Activist hedge fund Elliott Management, which recently extracted concessions from AT&T and Twitter, has Quibi in its sights, financing interactive video company Eko’s patent-infringement lawsuit against the streamer, according to a report in the Wall Street Journal Sunday.
As part of the financing, Elliott would end up with an equity stake in Eko, WSJ said, citing people familiar with the situation.
Beyond reiterating their statement of several weeks ago saying that “Eko’s actions and complaints remain meritless,” Quibi today did not have anything to say about the new presence of Elliott to the situation.
The news raises the stakes in the acrimonious legal battle that started in March when Eko sued Quibi for stealing technology for a feature called Turnstyle, which adjusts videos for users in real time by switching between horizontal and vertical versions. After Quibi first jumped into the legal realm, Eko sued for a preliminary injunction and damages in Los Angeles federal court.
Elliott, run by billionaire Paul Singer, has more than $40 billion under management and is known for aggressively pursuing changes at companies it invests in. It pressured AT&T to commit to reducing hefty debt following the acquisition of Time Warner. It took aim at Twitter and its CEO Jack Dorsey before coming to terms with the company and gaining a signficant presence on the board. (Outside of media, Elliott is particularly well known for taking a stand against the country of Argentina in a 15-year battle to recoup payments from defaulted bonds.)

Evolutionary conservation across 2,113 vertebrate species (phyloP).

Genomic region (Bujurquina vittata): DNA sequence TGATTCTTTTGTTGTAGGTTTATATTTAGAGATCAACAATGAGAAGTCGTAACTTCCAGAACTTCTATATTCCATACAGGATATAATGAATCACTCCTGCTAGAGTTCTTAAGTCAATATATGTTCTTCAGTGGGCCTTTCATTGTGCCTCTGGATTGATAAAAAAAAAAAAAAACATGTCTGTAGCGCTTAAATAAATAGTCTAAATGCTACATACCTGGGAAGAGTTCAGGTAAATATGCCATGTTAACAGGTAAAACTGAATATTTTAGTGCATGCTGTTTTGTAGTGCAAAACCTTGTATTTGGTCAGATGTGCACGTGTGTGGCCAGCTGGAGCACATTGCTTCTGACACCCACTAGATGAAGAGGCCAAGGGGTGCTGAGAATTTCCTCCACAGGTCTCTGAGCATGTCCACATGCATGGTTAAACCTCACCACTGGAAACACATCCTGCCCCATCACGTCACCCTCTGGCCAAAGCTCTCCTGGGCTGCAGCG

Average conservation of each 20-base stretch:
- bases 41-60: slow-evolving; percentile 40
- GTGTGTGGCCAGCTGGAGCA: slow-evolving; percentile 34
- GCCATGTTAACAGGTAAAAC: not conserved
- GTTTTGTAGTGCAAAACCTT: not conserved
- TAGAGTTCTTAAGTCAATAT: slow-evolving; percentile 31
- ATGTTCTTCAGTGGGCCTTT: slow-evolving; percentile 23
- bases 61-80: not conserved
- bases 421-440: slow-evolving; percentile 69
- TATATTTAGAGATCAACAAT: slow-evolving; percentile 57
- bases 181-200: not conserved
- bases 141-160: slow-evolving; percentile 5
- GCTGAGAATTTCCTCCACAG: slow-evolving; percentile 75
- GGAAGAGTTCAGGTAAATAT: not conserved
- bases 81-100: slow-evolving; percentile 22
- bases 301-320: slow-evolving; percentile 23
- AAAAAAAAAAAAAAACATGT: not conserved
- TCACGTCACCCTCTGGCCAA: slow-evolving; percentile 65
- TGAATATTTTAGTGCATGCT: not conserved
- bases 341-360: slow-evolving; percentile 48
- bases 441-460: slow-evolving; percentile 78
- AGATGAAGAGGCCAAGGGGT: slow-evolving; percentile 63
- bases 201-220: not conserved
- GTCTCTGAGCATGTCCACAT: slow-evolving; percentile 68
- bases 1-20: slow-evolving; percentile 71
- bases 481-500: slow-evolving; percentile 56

The WSJ said Singer’s foray into litigation financing is unusual. He has ties to the technology community in Israel, where Eko was founded, and to some of its investors, and believes in the tech firm’s prospects.
With both parties sending in somewhat redacted declarations and other material digitally, a hearing on Eko’s request for a preliminary injunction is scheduled for later this week in federal court. Due to restrictions because of the coronavirus pandemic, the anticipated hearing will be conducted via telephone with U.S. District Judge John A. Kronstadt.
Katzenberg raised $1.75 billion to fund the short-form streaming service. Targeted for viewers on the go, it launched April 6 into a shelter-at-home pandemic.
Mincing no words in its lawsuit, Eko said that Quibi, “under enormous pressure to deliver on the media hype it generated, was desperate to find a way to deliver content. Not having the technology to do so, it misappropriated Eko’s trade secrets, claiming them as its own.”
Dominic Patten contributed to this report